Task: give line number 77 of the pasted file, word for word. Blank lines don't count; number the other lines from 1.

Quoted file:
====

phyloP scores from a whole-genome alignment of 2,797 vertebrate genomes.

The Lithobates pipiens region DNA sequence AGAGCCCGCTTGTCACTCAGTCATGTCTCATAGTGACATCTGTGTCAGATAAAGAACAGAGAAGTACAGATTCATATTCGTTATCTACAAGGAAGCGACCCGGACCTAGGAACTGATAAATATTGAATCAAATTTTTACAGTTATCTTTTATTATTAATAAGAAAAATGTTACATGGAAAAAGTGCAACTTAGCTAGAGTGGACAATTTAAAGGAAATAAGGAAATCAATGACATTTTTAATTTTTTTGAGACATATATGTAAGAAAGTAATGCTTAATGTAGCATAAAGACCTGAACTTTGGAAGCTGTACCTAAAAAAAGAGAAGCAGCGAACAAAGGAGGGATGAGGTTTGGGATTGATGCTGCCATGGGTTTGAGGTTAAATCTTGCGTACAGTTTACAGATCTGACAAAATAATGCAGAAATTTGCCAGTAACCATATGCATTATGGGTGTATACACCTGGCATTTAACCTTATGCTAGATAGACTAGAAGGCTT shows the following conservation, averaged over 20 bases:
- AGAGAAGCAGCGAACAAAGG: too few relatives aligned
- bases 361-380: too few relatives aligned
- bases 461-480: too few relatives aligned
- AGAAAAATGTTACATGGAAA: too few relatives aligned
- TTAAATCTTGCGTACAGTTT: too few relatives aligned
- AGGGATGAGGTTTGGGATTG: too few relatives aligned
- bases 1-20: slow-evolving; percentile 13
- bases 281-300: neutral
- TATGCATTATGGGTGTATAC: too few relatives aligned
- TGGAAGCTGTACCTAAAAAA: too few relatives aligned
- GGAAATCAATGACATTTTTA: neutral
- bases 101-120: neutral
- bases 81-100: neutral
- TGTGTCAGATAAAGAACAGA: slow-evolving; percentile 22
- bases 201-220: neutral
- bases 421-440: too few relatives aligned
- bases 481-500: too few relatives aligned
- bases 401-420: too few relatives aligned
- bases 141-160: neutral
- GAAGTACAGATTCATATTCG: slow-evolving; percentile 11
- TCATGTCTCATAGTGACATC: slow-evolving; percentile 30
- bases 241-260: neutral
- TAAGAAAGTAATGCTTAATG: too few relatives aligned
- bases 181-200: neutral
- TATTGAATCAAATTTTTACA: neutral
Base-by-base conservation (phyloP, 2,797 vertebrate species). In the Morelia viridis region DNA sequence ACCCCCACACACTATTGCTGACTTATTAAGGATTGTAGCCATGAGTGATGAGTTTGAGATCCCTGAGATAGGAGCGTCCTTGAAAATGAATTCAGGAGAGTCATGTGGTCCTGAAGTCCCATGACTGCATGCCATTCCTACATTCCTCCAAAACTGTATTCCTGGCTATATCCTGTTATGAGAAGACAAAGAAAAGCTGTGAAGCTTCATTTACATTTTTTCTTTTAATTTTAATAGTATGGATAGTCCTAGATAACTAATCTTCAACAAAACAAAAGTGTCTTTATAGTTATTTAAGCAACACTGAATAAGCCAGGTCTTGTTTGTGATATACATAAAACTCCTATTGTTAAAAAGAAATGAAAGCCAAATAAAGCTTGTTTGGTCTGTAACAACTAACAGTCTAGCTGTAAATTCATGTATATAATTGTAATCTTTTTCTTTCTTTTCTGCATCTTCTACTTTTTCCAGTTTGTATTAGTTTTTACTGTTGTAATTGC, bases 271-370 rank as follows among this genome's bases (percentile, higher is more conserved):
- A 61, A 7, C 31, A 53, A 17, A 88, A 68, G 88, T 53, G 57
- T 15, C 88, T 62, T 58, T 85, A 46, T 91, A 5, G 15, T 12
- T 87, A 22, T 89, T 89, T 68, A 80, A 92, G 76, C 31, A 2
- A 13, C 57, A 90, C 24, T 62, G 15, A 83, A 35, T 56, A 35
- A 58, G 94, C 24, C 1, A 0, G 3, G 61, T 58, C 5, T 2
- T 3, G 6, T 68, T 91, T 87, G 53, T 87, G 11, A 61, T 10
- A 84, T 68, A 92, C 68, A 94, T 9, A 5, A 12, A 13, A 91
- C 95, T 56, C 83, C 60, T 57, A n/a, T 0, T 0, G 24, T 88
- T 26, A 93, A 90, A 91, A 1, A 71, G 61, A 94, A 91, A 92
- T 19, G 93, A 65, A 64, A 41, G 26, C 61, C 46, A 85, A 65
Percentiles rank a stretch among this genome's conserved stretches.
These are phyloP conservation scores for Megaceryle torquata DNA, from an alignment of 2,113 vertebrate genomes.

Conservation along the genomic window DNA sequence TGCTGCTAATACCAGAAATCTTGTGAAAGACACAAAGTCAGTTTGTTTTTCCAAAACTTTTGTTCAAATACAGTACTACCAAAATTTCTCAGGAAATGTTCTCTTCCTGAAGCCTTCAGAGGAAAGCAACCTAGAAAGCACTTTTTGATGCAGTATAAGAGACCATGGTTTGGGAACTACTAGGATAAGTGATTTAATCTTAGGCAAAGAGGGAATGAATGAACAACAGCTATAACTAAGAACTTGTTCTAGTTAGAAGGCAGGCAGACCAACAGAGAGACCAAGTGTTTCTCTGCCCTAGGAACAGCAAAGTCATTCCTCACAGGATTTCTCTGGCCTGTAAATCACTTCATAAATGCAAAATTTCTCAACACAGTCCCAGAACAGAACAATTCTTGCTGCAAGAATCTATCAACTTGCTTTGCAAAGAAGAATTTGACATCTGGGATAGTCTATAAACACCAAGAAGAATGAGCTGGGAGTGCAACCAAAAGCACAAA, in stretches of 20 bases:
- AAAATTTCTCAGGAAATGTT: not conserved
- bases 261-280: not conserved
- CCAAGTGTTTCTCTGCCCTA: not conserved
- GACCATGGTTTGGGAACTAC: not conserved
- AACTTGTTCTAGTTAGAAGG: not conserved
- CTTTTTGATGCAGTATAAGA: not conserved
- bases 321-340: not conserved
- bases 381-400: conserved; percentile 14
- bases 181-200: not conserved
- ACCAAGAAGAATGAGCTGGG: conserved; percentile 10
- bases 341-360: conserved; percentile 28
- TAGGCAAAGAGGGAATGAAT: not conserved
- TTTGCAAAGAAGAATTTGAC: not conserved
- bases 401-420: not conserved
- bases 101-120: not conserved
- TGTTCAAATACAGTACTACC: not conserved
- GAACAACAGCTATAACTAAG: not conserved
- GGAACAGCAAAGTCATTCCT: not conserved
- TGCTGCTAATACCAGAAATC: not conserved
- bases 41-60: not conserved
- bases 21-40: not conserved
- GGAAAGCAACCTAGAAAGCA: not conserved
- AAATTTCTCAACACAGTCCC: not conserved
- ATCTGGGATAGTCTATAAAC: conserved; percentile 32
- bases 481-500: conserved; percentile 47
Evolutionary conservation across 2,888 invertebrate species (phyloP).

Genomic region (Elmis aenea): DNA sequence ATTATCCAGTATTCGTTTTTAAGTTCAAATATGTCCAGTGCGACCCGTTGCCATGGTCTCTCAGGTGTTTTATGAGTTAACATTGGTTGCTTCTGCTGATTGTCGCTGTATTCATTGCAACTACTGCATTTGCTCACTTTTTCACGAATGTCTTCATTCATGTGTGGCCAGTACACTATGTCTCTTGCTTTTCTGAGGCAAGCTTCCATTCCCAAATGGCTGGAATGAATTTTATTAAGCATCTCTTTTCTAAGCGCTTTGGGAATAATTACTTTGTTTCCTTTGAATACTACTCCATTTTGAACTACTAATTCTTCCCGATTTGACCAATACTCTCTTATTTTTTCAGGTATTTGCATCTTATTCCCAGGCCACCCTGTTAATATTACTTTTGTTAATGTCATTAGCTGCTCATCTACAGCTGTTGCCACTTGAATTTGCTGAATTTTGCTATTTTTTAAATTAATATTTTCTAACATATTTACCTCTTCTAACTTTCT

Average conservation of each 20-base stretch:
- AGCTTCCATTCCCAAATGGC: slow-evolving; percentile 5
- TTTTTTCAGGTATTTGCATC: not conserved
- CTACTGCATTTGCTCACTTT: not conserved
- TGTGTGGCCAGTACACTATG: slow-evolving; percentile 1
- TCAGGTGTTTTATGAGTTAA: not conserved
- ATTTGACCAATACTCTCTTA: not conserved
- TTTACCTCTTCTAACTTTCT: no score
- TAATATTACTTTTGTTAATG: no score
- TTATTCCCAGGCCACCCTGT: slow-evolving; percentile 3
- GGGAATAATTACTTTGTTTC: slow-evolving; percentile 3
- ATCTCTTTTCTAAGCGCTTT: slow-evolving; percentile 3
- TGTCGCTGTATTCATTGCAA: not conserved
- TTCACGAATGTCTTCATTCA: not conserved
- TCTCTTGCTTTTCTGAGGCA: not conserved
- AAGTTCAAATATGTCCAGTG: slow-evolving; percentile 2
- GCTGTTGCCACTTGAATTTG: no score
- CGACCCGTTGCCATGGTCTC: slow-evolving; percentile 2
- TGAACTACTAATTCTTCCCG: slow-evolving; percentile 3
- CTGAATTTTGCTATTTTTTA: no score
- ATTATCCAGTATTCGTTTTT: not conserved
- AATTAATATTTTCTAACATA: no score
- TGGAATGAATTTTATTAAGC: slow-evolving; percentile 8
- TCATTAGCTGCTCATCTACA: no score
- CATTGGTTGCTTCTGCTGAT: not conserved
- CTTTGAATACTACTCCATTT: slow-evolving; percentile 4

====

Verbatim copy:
- TAATATTACTTTTGTTAATG: no score